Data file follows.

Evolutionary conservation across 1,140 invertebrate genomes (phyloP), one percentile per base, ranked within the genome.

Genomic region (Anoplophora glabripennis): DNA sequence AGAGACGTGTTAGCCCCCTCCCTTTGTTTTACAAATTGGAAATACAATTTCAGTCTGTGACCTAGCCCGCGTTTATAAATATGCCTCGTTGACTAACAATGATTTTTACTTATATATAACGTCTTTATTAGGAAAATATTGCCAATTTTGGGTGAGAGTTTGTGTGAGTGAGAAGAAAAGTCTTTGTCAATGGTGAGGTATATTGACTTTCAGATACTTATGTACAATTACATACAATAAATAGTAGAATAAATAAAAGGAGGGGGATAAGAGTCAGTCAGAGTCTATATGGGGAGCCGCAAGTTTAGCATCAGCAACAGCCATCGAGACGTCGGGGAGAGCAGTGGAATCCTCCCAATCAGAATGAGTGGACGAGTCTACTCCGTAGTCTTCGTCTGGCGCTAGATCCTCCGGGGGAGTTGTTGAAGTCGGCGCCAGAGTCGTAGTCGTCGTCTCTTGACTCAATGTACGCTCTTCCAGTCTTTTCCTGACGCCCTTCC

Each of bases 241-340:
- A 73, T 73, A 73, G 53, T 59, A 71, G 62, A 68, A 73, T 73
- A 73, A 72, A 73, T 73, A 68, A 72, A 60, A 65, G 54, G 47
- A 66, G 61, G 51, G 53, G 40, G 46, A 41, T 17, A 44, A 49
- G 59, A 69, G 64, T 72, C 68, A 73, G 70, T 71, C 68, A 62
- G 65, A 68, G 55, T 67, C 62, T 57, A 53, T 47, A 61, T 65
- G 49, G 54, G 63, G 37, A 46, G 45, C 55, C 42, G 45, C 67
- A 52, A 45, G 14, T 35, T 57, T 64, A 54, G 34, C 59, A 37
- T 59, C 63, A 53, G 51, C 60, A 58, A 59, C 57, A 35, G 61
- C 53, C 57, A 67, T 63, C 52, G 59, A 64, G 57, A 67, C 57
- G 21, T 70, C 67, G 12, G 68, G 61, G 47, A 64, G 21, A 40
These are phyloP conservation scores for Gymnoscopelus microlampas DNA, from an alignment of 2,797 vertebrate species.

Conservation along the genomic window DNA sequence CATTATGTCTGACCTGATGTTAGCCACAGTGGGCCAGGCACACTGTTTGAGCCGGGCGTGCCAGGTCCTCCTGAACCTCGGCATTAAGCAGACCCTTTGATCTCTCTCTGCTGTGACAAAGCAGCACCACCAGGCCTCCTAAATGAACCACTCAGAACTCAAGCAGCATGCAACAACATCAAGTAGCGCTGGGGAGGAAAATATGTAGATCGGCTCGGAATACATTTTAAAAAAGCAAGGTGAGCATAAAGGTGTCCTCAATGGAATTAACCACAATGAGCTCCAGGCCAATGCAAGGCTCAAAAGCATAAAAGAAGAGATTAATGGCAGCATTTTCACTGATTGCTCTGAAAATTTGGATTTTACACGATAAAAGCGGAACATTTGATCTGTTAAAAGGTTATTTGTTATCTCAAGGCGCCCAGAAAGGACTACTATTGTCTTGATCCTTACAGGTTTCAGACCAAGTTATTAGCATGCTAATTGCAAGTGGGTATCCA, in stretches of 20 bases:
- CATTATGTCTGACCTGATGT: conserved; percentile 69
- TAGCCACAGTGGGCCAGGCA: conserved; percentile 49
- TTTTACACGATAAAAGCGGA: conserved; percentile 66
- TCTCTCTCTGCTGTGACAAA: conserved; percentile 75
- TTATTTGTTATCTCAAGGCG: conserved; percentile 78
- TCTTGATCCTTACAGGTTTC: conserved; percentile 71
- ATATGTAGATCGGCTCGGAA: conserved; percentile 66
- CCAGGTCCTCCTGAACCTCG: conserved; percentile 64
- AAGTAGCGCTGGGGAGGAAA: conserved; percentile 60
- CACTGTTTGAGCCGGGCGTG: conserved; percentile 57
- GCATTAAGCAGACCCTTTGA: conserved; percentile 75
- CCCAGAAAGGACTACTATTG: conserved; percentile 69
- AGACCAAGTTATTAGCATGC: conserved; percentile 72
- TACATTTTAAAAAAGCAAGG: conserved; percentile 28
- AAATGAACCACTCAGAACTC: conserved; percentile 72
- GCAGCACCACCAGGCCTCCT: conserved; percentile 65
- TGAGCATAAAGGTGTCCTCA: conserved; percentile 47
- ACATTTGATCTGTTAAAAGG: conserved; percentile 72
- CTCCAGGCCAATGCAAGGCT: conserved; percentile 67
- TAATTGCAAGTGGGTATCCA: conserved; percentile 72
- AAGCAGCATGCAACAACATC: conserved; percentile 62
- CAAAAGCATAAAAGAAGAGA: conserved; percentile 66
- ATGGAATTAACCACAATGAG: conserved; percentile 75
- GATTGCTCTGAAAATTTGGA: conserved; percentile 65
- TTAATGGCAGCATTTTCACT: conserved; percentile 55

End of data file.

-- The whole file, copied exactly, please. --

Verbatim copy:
Evolutionary conservation across 1,140 invertebrate genomes (phyloP), one percentile per base, ranked within the genome.

Genomic region (Anoplophora glabripennis): DNA sequence AGAGACGTGTTAGCCCCCTCCCTTTGTTTTACAAATTGGAAATACAATTTCAGTCTGTGACCTAGCCCGCGTTTATAAATATGCCTCGTTGACTAACAATGATTTTTACTTATATATAACGTCTTTATTAGGAAAATATTGCCAATTTTGGGTGAGAGTTTGTGTGAGTGAGAAGAAAAGTCTTTGTCAATGGTGAGGTATATTGACTTTCAGATACTTATGTACAATTACATACAATAAATAGTAGAATAAATAAAAGGAGGGGGATAAGAGTCAGTCAGAGTCTATATGGGGAGCCGCAAGTTTAGCATCAGCAACAGCCATCGAGACGTCGGGGAGAGCAGTGGAATCCTCCCAATCAGAATGAGTGGACGAGTCTACTCCGTAGTCTTCGTCTGGCGCTAGATCCTCCGGGGGAGTTGTTGAAGTCGGCGCCAGAGTCGTAGTCGTCGTCTCTTGACTCAATGTACGCTCTTCCAGTCTTTTCCTGACGCCCTTCC

Each of bases 241-340:
- A 73, T 73, A 73, G 53, T 59, A 71, G 62, A 68, A 73, T 73
- A 73, A 72, A 73, T 73, A 68, A 72, A 60, A 65, G 54, G 47
- A 66, G 61, G 51, G 53, G 40, G 46, A 41, T 17, A 44, A 49
- G 59, A 69, G 64, T 72, C 68, A 73, G 70, T 71, C 68, A 62
- G 65, A 68, G 55, T 67, C 62, T 57, A 53, T 47, A 61, T 65
- G 49, G 54, G 63, G 37, A 46, G 45, C 55, C 42, G 45, C 67
- A 52, A 45, G 14, T 35, T 57, T 64, A 54, G 34, C 59, A 37
- T 59, C 63, A 53, G 51, C 60, A 58, A 59, C 57, A 35, G 61
- C 53, C 57, A 67, T 63, C 52, G 59, A 64, G 57, A 67, C 57
- G 21, T 70, C 67, G 12, G 68, G 61, G 47, A 64, G 21, A 40
These are phyloP conservation scores for Gymnoscopelus microlampas DNA, from an alignment of 2,797 vertebrate species.

Conservation along the genomic window DNA sequence CATTATGTCTGACCTGATGTTAGCCACAGTGGGCCAGGCACACTGTTTGAGCCGGGCGTGCCAGGTCCTCCTGAACCTCGGCATTAAGCAGACCCTTTGATCTCTCTCTGCTGTGACAAAGCAGCACCACCAGGCCTCCTAAATGAACCACTCAGAACTCAAGCAGCATGCAACAACATCAAGTAGCGCTGGGGAGGAAAATATGTAGATCGGCTCGGAATACATTTTAAAAAAGCAAGGTGAGCATAAAGGTGTCCTCAATGGAATTAACCACAATGAGCTCCAGGCCAATGCAAGGCTCAAAAGCATAAAAGAAGAGATTAATGGCAGCATTTTCACTGATTGCTCTGAAAATTTGGATTTTACACGATAAAAGCGGAACATTTGATCTGTTAAAAGGTTATTTGTTATCTCAAGGCGCCCAGAAAGGACTACTATTGTCTTGATCCTTACAGGTTTCAGACCAAGTTATTAGCATGCTAATTGCAAGTGGGTATCCA, in stretches of 20 bases:
- CATTATGTCTGACCTGATGT: conserved; percentile 69
- TAGCCACAGTGGGCCAGGCA: conserved; percentile 49
- TTTTACACGATAAAAGCGGA: conserved; percentile 66
- TCTCTCTCTGCTGTGACAAA: conserved; percentile 75
- TTATTTGTTATCTCAAGGCG: conserved; percentile 78
- TCTTGATCCTTACAGGTTTC: conserved; percentile 71
- ATATGTAGATCGGCTCGGAA: conserved; percentile 66
- CCAGGTCCTCCTGAACCTCG: conserved; percentile 64
- AAGTAGCGCTGGGGAGGAAA: conserved; percentile 60
- CACTGTTTGAGCCGGGCGTG: conserved; percentile 57
- GCATTAAGCAGACCCTTTGA: conserved; percentile 75
- CCCAGAAAGGACTACTATTG: conserved; percentile 69
- AGACCAAGTTATTAGCATGC: conserved; percentile 72
- TACATTTTAAAAAAGCAAGG: conserved; percentile 28
- AAATGAACCACTCAGAACTC: conserved; percentile 72
- GCAGCACCACCAGGCCTCCT: conserved; percentile 65
- TGAGCATAAAGGTGTCCTCA: conserved; percentile 47
- ACATTTGATCTGTTAAAAGG: conserved; percentile 72
- CTCCAGGCCAATGCAAGGCT: conserved; percentile 67
- TAATTGCAAGTGGGTATCCA: conserved; percentile 72
- AAGCAGCATGCAACAACATC: conserved; percentile 62
- CAAAAGCATAAAAGAAGAGA: conserved; percentile 66
- ATGGAATTAACCACAATGAG: conserved; percentile 75
- GATTGCTCTGAAAATTTGGA: conserved; percentile 65
- TTAATGGCAGCATTTTCACT: conserved; percentile 55